Tuesday, September 20, 2011

Early Doors And Late Gropper

We spotted a break in the wet weather for this morning so Will and I met up at 0600 hours for another crack at Out Rawcliffe. Maybe it was too much to hope for another big push of finches and Meadow Pipits and another “mega” catch as no two days are ever alike, but we didn’t do too badly. Our interesting and absorbing five hour session reached a total of 39 birds, 38 new and 1 recaptured Dunnock.

The 38 new birds were 19 Chaffinch, 9 Meadow Pipits, 4 Reed Bunting and 1 each of Dunnock, Blue Tit, Robin, Great Tit, Lesser Redpoll and Grasshopper Warbler. By 20th September it’s quite late to find skulking Grasshopper Warblers up here in the north west of the UK, as in most years “groppers” are not seen beyond mid-August. For readers not familiar with Grasshopper Warbler the name refers to their reeling, insect-like song and not any part of the species’ appearance.

Grasshopper Warbler

Grasshopper Warbler

Meadow Pipit

Unlike the past week the visible migration of most species during the 5 hours was down on the past week’s high numbers but still evident from north to south: Meadow Pipit 120, Chaffinch up to 170, Lesser Redpoll 40+, Siskin 10+. Our catch of 4 Reed Buntings indicates the beginning of their movement south, always apparent here during September but more so in October. The sight of two early morning Song Thrushes departing the planation and then heading strongly south may also herald the beginning of the thrush season.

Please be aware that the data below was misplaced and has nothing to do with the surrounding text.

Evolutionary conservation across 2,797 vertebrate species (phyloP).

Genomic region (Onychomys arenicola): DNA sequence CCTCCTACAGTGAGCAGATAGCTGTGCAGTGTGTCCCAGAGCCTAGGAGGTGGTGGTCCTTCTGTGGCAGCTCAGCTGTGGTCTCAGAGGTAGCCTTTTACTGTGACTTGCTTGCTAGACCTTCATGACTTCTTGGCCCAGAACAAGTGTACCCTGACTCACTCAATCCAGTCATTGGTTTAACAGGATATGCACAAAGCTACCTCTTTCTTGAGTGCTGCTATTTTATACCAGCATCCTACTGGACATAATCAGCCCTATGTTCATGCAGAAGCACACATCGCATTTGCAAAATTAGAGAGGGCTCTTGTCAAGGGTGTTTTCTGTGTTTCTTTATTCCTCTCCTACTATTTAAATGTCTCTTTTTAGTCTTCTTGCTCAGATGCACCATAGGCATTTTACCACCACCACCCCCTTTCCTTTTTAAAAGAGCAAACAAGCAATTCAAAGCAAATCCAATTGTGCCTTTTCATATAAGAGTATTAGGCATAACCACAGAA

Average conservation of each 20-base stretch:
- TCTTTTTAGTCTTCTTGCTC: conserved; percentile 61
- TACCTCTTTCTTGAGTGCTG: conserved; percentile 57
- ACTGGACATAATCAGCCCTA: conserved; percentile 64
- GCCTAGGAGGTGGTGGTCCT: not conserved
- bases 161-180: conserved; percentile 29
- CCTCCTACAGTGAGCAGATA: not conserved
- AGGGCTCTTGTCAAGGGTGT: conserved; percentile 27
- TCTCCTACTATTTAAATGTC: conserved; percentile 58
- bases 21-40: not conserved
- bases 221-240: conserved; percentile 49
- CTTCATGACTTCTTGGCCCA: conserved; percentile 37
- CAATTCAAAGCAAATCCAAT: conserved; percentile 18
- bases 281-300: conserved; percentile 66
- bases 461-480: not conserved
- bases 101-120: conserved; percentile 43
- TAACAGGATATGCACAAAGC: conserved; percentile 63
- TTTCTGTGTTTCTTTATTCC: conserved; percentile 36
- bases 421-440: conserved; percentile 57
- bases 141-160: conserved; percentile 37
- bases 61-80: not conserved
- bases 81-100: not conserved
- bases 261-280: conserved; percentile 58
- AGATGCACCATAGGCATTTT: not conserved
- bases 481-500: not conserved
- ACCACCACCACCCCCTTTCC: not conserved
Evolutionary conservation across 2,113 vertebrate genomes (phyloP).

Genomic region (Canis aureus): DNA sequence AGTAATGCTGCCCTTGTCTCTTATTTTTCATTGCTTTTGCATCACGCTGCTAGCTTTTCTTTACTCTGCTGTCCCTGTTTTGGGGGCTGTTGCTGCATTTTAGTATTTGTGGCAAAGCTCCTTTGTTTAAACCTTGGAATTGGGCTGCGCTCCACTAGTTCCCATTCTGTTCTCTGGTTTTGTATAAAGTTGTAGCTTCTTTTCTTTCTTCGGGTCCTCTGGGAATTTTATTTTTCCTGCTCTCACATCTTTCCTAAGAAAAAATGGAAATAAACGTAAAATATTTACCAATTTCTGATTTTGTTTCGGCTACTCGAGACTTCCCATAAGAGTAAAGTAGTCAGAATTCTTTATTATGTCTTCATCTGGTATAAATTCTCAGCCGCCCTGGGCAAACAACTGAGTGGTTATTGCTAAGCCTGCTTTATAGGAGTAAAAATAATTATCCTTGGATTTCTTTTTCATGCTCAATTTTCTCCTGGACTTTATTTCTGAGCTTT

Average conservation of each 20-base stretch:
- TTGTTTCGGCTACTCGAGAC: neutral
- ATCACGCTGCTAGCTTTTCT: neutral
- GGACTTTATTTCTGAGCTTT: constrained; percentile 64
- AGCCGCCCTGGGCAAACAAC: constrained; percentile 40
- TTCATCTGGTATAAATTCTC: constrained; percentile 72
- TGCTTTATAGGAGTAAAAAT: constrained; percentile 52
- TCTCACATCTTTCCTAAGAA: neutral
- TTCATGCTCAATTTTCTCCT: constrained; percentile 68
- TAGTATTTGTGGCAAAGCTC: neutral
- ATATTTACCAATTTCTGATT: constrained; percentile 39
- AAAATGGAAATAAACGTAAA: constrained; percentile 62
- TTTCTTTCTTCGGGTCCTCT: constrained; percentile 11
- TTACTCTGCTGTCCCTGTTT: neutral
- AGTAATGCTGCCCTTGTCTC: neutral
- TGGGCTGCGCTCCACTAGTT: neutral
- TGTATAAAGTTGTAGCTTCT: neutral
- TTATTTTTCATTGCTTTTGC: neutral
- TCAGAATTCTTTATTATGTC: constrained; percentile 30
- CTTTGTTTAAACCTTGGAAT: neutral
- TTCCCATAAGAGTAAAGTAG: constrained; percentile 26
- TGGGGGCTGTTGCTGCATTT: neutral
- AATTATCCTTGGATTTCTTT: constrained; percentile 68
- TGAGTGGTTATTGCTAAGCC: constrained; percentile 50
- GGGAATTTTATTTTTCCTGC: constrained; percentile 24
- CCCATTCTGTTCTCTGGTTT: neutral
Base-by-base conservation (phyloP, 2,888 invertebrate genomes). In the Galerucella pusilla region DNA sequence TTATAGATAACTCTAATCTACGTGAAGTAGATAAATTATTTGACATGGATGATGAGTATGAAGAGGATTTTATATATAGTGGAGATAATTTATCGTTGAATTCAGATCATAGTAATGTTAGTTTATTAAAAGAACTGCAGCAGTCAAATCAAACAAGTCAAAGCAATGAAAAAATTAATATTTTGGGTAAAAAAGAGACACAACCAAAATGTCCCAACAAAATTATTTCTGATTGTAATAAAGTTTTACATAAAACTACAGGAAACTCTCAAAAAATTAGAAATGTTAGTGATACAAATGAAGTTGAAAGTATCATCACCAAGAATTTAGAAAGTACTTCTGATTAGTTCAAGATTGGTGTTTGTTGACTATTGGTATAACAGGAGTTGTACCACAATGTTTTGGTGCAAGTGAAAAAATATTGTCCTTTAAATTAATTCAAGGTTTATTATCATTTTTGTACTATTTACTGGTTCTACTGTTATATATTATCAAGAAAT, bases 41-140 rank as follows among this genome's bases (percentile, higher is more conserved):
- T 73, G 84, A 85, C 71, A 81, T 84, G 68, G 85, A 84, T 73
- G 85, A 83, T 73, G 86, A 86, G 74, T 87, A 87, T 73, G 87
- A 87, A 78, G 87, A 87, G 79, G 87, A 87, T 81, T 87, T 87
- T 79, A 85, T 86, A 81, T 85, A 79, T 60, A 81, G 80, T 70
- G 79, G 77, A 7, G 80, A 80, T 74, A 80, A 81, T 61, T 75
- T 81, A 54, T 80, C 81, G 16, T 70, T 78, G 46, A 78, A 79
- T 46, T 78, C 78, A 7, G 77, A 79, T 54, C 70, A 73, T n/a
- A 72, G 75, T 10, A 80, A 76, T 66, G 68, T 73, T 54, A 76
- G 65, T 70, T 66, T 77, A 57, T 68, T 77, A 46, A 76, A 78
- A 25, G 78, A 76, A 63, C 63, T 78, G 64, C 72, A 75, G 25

Reed Bunting

Lesser Redpoll

More in evidence today were Skylarks, with upwards of 60 birds flying from east to west, particularly noticeable as a bank of cloud spread to the south about mid-morning. The fields on the moss are pretty wet by now, a fact which led to us seeing about 45 Snipe this morning as they were disturbed off their puddles and then flew off and around in various directions, at one point pushed off a wet patch by a wandering Roe Deer.

Snipe

Roe Deer

Other birds and “locals” seen this morning included 2 Sparrowhawk, 1 Peregrine, 2 Kestrel, 5 Buzzard, 1 Tawny Owl, 2 Golden Plover, 60+ Goldfinch and 60+ Linnet.

At dawn we had seen a Wheatear perched on one of the hay bales after which it disappeared from view. It was only as we drove off site hours later that I saw it again some fifty yards away from our ringing station.

Wheatear

5 comments:

Seasons said...

Hey Phil! These birds (and Roe Deer) are each a beauty. I like how you guys hold them. They are so calm. Very meticulous numbers and categorization of species. Good job getting up at 6 am, and sharing these excellent pictures. How do the numbers match up against last year's so far?

Kay L. Davies said...

Another wonderful post, Phil. I love the last photo. And the snipe looks too small for its bill.

Stu said...

Grasshopper Warbler was a good find, I've never seen one in the UK (just heard one in Scotland once).

Ayuwat Jearwattanakanok said...

Always nice to see a Locustella warbler! The deer also seems to be posing for you so well :)

Paco Sales said...

Vaya madrugón te pegas amigo Phil, suerte que tuvisteis 38 nuevas aves, un trabajo apasionante y bello el tuyo. Un abrazo para ti amigo

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